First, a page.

I think it was Jesus who said, “Love thy neighbor as thyself.”
I grew up in a neighborhood where nobody really liked each other at all. My mother’s best attempts at creating a community were met with unanswered phone calls and empty promises. People, apparently, had more important things to do than show up to a block party once a year. So our neighborhood was much more an assemblage of houses than a congregation of people.
The man who lived next door was a brain surgeon. He never left the house without wearing bright blue latex gloves—even in his backyard, he was ready to operate. He bought a special vacuum to suck up pine needles off his driveway. After one vacuuming session, he decided it was so much work that it would be better to illegally clear-cut the whole property—a dozen douglas firs and western hemlocks, all probably older than he was. Once, he introduced my mom as “the owner’s wife,” because apparently only men can own houses. Last I heard, he was saying he regretted buying the house in the first place. That he wished he could burn it down.
Everyone has had a weird neighbor—whether it’s the grumpy old man from down the street or the stoner on the fourth floor of Mathias. Our neighbors tell us a lot about our expectations of people—whether we see them as people like us or as intruders in a space we feel entitled to. And are we really obligated to like our neighbors, much less love them, just because Jesus said so?
After my neighbor clear-cut his property, the county fined him over $10,000, and our neighborhood bonded over the mutual antipathy toward his behavior—it’s now a frequent conversation starter.
When we started brainstorming stories for this issue, we were inundated with stories about these kinds of crazy neighbors. Ultimately, though, we ended up with a fairly serious issue.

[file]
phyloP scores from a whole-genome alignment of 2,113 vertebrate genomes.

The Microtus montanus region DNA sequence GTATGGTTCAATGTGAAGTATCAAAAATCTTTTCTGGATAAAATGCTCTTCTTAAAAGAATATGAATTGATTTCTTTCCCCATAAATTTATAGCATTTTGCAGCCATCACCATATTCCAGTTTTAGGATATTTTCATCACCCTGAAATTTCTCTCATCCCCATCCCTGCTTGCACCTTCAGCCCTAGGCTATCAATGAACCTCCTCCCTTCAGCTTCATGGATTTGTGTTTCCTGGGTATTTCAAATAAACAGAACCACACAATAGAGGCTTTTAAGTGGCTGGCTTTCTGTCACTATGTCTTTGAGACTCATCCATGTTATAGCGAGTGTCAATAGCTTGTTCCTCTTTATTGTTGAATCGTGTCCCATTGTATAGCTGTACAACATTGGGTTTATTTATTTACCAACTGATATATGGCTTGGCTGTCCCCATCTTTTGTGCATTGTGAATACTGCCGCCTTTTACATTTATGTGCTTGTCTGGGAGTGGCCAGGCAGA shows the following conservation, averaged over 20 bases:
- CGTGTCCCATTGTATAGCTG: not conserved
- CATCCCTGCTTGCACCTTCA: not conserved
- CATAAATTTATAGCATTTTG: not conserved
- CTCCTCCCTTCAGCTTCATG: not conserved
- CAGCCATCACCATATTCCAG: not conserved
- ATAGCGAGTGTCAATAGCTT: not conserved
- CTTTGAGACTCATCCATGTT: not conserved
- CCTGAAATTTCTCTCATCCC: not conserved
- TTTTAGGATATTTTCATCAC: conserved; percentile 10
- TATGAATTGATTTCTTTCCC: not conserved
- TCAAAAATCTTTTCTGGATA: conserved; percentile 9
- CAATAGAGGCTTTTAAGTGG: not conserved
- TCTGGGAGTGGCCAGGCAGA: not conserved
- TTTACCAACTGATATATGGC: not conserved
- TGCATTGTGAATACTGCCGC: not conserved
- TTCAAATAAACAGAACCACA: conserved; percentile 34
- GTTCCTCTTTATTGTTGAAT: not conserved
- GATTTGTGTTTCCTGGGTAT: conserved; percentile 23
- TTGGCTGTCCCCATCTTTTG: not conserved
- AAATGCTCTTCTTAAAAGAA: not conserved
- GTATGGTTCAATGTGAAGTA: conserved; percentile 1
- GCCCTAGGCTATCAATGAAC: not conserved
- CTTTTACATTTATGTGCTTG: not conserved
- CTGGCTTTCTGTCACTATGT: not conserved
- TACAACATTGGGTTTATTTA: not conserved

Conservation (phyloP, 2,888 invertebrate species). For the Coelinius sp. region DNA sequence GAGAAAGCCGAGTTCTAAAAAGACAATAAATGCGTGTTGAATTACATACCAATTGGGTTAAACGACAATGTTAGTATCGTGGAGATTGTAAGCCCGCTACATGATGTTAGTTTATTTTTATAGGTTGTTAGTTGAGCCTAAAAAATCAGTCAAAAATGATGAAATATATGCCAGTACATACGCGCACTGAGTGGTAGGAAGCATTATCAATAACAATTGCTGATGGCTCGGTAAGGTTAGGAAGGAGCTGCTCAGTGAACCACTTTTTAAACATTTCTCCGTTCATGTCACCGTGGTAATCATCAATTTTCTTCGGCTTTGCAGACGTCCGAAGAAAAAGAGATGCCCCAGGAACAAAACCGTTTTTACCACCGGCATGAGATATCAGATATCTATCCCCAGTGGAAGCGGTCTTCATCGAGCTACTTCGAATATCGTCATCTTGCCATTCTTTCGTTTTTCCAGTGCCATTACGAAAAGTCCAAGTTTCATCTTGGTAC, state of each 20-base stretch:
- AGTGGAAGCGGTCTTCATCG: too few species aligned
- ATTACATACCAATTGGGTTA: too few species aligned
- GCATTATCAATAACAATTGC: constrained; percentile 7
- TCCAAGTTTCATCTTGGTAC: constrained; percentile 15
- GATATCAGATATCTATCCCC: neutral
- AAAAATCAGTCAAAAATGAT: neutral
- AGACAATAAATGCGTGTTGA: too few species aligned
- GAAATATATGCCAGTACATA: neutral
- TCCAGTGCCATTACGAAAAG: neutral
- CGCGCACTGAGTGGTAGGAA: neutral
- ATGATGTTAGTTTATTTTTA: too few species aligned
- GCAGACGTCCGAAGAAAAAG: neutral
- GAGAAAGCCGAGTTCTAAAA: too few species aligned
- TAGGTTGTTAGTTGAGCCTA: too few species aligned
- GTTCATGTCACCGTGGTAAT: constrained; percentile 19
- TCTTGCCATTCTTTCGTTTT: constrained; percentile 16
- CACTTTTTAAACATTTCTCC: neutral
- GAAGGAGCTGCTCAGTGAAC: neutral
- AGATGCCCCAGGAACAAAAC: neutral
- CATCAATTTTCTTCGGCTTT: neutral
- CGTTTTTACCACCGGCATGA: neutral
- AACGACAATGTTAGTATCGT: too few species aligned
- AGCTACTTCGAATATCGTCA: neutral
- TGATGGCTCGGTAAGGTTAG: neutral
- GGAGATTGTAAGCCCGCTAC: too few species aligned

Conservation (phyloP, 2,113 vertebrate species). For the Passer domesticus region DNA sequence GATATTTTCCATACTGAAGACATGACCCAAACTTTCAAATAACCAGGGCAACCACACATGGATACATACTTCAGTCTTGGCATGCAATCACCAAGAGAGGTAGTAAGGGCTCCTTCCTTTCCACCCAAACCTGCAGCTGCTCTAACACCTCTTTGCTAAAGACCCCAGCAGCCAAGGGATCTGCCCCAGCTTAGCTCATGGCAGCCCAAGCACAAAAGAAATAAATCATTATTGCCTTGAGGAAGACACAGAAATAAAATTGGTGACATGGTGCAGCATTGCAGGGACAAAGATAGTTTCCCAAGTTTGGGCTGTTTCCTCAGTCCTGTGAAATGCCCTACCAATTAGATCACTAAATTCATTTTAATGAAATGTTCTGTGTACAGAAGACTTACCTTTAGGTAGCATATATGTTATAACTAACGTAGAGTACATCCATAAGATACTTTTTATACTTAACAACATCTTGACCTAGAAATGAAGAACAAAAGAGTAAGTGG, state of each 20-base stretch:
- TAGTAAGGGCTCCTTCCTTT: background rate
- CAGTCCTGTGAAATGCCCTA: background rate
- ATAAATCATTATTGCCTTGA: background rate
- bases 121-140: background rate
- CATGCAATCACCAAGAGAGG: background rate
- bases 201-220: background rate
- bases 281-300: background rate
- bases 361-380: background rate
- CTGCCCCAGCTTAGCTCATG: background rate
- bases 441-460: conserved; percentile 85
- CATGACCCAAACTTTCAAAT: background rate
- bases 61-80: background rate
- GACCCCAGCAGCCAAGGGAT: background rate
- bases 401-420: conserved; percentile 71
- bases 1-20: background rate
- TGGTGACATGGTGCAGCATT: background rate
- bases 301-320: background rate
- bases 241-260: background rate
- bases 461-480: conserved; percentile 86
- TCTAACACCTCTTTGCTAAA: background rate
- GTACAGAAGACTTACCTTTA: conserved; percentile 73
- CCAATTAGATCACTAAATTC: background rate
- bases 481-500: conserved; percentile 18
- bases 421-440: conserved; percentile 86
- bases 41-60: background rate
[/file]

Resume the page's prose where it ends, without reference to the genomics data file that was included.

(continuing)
The issue opens with Eden Lumerman’s story about Birthright, investigating the relationship between Jewish identity, Zionism, and Israel’s occupation of Palestine (pg. 8). Maggie O’Brien’s photo essay captures the unique culture and politics of the Rio Grande Valley (pg. 32); Megan Bott (pg. 30) and Tucker Smith (pg. 52) share memoirs of childhood in the South. Clare Ende interviews Mad Wallace, a former CC student band, just down the road in Denver (pg. 14), while back at CC, Monica Black and Rebecca Glazer look at how Bon Appetit’s claims of sourcing local, sustainable, and organic food products don’t hold up to scrutiny (pg. 18).
This issue travels widely: we begin in Israel, spend a couple stories in Colorado, take a pit-stop in Cincinnati, go south to the border, dash to New Orleans, and end, somehow, with a memoir in Kentucky.
Naturally, editing these stories had the staff reflecting on what it means to be a neighbor. Does someone become our neighbor because of their proximity to us, or because of our relationship to them? Are our neighbors the people closest to us, or the people closest to us?
Regardless, the writers of these stories took the time to get to know their neighbors—we hope you get to know them too. I’ll be on my porch, yelling at strangers.
I love you like I love myself,
Nathan Makela (& the Cipher staff)